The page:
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Question: We’ve been periodically skyping with authors (which is super fun!) BUT the teens are so shy that by the time they’ve warmed to the author…it’s nearly time to finish up and they’re bummed out when we have to say goodbye. Ideally, the skype would start with them asking lots of questions and maybe it wouldn’t feel so rushed at the end. I’ve tried warm up games, preparing questions for them, prompting them to ask one at a time round robin style, helping them prep questions ahead of time, chatting off-camera first, and offering to have our end be dark–did not fly as an option with them. They want to continue doing skype with authors, and I’m happy to keep arranging it–I’m just sad they don’t seem to enjoy it fully because of the scared/nervous/whatever energy that seems to kick in as soon as we start. How can I help them get ramped up sooner so they can get the most out of this opportunity that they clearly love?
Jenni (South San Francisco Public Library) says:
I wouldn’t worry about the kids being shy or being bummed when the Skype session is over. It’s good that they are enjoying it and want more sessions, and it sounds like you’ve done a lot to set them up for success. If things are slow starting, maybe you should ask the first couple of questions while the kids get used to the Skype session, then let them jump in when they’re ready.
Michele (Westwood High School) says:
I have not skyped with authors before because our firewall prevents it but I have had authors visit with my teen book club. I am wondering a couple of things. How big is the group and do they know each other well? It sounds as if you have tried just about everything to prepare them and I can see your frustration. What I have found with teens sometimes is that the outside (facial expressions, enthusiasm, lots of questions) doesn’t always match up to the inside (jumping up and down and screaming in their head with excitement). Your own anxiety may be quelling some of the enthusiasm. If they don’t know each other well try some ice breakers, interview games, etc. before the actual interview. I do give my students an assignment when we will be speaking to an author to write down three questions as they read the book and look closely at the cover. I talk a little about the process of getting a book published so that they understand that it doesn’t magically happen. At this point I step back and let one of the teens introduce everyone and begin with a question. There are some awkward silences at times but my experience is that the students will come forward if I am patient. That being said, I keep a couple of leading questions in my pocket for emergencies! Once I had a group show up so wound up with excitement I had them stand up and get the “shivers out” (stand up and shake all over). Funny I know but it helped everyone calm down and be ready to listen and share.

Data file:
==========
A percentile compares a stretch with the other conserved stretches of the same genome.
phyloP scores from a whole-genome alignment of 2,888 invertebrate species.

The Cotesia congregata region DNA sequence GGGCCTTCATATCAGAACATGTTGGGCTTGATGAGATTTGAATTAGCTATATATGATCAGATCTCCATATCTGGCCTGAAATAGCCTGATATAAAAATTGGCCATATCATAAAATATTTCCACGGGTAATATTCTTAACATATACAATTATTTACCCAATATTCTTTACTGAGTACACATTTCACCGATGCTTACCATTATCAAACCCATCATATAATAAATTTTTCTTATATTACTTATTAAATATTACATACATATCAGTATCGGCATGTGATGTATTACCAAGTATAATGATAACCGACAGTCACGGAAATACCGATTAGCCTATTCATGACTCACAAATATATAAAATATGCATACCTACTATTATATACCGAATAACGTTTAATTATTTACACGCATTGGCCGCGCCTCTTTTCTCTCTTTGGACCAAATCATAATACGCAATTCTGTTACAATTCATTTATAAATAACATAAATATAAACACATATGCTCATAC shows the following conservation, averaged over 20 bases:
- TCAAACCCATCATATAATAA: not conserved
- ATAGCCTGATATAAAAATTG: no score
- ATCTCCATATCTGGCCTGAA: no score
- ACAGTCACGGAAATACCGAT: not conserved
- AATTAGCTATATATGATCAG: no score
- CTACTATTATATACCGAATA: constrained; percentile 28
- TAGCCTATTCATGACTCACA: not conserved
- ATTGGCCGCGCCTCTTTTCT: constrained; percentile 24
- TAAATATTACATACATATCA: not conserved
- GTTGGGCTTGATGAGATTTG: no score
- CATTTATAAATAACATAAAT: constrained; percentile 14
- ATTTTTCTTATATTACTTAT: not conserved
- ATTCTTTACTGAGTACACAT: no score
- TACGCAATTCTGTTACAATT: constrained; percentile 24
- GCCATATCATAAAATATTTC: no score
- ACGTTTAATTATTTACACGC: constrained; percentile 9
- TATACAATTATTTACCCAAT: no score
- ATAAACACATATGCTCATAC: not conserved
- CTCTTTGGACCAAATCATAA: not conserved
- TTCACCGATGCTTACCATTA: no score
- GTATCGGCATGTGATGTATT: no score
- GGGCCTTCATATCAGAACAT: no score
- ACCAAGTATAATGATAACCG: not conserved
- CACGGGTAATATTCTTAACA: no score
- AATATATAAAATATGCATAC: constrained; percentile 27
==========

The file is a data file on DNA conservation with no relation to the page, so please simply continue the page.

Wendy (Cullman High School) says:
I had this happen a couple of times, and then I changed the structure of our skype visits so we did most of the checking in — talking — eating BEFORE we dialed the author. I even “required” the teens to submit questions to participate and then have one of the braver kids read the questions anonymously at the start. Also, they always seem to want to know, “how did you get published?” and “what are some of your favorite authors and books?” so you can always ask those questions to get the kids to focus. But I found that just giving them time to goof around with other people in the room will make them looser and more interactive.
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